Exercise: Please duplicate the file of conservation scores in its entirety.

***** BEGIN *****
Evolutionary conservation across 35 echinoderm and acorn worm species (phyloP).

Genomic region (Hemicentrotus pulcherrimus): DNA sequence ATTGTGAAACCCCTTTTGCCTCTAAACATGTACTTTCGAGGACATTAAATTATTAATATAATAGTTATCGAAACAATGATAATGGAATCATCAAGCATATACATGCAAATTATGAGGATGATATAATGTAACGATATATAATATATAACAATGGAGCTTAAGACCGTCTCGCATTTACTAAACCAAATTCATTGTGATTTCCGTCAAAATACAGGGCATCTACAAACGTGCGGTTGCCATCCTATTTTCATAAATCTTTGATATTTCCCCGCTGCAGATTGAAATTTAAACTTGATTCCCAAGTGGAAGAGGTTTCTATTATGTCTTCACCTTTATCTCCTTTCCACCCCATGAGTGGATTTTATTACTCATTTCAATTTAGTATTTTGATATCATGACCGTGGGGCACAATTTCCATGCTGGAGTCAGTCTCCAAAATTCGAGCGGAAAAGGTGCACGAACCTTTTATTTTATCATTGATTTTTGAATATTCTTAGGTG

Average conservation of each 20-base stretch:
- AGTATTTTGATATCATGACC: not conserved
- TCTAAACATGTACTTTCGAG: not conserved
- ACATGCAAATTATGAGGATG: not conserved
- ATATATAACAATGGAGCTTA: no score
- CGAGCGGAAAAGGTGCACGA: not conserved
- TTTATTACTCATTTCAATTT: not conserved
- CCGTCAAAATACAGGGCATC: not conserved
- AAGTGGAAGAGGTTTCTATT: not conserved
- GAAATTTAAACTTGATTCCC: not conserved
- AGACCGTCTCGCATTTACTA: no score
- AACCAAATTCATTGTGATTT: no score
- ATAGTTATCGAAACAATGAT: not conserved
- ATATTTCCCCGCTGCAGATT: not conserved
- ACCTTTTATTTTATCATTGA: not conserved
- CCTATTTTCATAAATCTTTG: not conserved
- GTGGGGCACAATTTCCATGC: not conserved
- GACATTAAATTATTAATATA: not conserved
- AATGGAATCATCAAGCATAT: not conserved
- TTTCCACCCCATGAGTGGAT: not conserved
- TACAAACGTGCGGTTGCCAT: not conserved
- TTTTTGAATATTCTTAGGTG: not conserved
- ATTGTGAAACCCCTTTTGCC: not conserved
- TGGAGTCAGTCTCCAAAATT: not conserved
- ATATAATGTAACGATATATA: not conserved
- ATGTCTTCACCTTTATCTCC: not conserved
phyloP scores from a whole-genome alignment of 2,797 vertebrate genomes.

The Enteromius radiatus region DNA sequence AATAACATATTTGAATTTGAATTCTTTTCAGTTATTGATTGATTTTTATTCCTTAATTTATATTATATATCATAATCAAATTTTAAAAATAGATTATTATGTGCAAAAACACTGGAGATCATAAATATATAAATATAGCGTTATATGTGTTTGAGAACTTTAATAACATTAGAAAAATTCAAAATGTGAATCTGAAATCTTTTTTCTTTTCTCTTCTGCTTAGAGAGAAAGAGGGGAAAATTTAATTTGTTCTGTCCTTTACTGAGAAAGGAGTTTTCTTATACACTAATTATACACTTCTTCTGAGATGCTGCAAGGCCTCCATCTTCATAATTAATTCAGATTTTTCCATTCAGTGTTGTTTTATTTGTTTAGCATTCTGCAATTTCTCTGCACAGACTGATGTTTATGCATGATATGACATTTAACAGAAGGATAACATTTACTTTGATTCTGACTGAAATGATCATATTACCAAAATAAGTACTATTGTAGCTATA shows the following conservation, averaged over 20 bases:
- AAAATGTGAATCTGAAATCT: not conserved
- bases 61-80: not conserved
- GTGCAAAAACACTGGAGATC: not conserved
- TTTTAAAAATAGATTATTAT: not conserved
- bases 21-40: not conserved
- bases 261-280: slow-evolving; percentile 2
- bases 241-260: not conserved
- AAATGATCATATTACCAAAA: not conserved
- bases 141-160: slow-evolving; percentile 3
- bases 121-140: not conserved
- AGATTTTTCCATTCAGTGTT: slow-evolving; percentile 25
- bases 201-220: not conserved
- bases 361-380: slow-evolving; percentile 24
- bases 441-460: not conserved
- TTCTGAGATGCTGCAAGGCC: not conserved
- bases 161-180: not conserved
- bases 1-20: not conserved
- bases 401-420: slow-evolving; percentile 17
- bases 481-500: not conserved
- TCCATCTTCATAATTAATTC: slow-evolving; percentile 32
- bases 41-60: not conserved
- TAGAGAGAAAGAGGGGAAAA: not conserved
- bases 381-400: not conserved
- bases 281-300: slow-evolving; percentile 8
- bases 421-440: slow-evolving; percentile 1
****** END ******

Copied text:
Evolutionary conservation across 35 echinoderm and acorn worm species (phyloP).

Genomic region (Hemicentrotus pulcherrimus): DNA sequence ATTGTGAAACCCCTTTTGCCTCTAAACATGTACTTTCGAGGACATTAAATTATTAATATAATAGTTATCGAAACAATGATAATGGAATCATCAAGCATATACATGCAAATTATGAGGATGATATAATGTAACGATATATAATATATAACAATGGAGCTTAAGACCGTCTCGCATTTACTAAACCAAATTCATTGTGATTTCCGTCAAAATACAGGGCATCTACAAACGTGCGGTTGCCATCCTATTTTCATAAATCTTTGATATTTCCCCGCTGCAGATTGAAATTTAAACTTGATTCCCAAGTGGAAGAGGTTTCTATTATGTCTTCACCTTTATCTCCTTTCCACCCCATGAGTGGATTTTATTACTCATTTCAATTTAGTATTTTGATATCATGACCGTGGGGCACAATTTCCATGCTGGAGTCAGTCTCCAAAATTCGAGCGGAAAAGGTGCACGAACCTTTTATTTTATCATTGATTTTTGAATATTCTTAGGTG

Average conservation of each 20-base stretch:
- AGTATTTTGATATCATGACC: not conserved
- TCTAAACATGTACTTTCGAG: not conserved
- ACATGCAAATTATGAGGATG: not conserved
- ATATATAACAATGGAGCTTA: no score
- CGAGCGGAAAAGGTGCACGA: not conserved
- TTTATTACTCATTTCAATTT: not conserved
- CCGTCAAAATACAGGGCATC: not conserved
- AAGTGGAAGAGGTTTCTATT: not conserved
- GAAATTTAAACTTGATTCCC: not conserved
- AGACCGTCTCGCATTTACTA: no score
- AACCAAATTCATTGTGATTT: no score
- ATAGTTATCGAAACAATGAT: not conserved
- ATATTTCCCCGCTGCAGATT: not conserved
- ACCTTTTATTTTATCATTGA: not conserved
- CCTATTTTCATAAATCTTTG: not conserved
- GTGGGGCACAATTTCCATGC: not conserved
- GACATTAAATTATTAATATA: not conserved
- AATGGAATCATCAAGCATAT: not conserved
- TTTCCACCCCATGAGTGGAT: not conserved
- TACAAACGTGCGGTTGCCAT: not conserved
- TTTTTGAATATTCTTAGGTG: not conserved
- ATTGTGAAACCCCTTTTGCC: not conserved
- TGGAGTCAGTCTCCAAAATT: not conserved
- ATATAATGTAACGATATATA: not conserved
- ATGTCTTCACCTTTATCTCC: not conserved
phyloP scores from a whole-genome alignment of 2,797 vertebrate genomes.

The Enteromius radiatus region DNA sequence AATAACATATTTGAATTTGAATTCTTTTCAGTTATTGATTGATTTTTATTCCTTAATTTATATTATATATCATAATCAAATTTTAAAAATAGATTATTATGTGCAAAAACACTGGAGATCATAAATATATAAATATAGCGTTATATGTGTTTGAGAACTTTAATAACATTAGAAAAATTCAAAATGTGAATCTGAAATCTTTTTTCTTTTCTCTTCTGCTTAGAGAGAAAGAGGGGAAAATTTAATTTGTTCTGTCCTTTACTGAGAAAGGAGTTTTCTTATACACTAATTATACACTTCTTCTGAGATGCTGCAAGGCCTCCATCTTCATAATTAATTCAGATTTTTCCATTCAGTGTTGTTTTATTTGTTTAGCATTCTGCAATTTCTCTGCACAGACTGATGTTTATGCATGATATGACATTTAACAGAAGGATAACATTTACTTTGATTCTGACTGAAATGATCATATTACCAAAATAAGTACTATTGTAGCTATA shows the following conservation, averaged over 20 bases:
- AAAATGTGAATCTGAAATCT: not conserved
- bases 61-80: not conserved
- GTGCAAAAACACTGGAGATC: not conserved
- TTTTAAAAATAGATTATTAT: not conserved
- bases 21-40: not conserved
- bases 261-280: slow-evolving; percentile 2
- bases 241-260: not conserved
- AAATGATCATATTACCAAAA: not conserved
- bases 141-160: slow-evolving; percentile 3
- bases 121-140: not conserved
- AGATTTTTCCATTCAGTGTT: slow-evolving; percentile 25
- bases 201-220: not conserved
- bases 361-380: slow-evolving; percentile 24
- bases 441-460: not conserved
- TTCTGAGATGCTGCAAGGCC: not conserved
- bases 161-180: not conserved
- bases 1-20: not conserved
- bases 401-420: slow-evolving; percentile 17
- bases 481-500: not conserved
- TCCATCTTCATAATTAATTC: slow-evolving; percentile 32
- bases 41-60: not conserved
- TAGAGAGAAAGAGGGGAAAA: not conserved
- bases 381-400: not conserved
- bases 281-300: slow-evolving; percentile 8
- bases 421-440: slow-evolving; percentile 1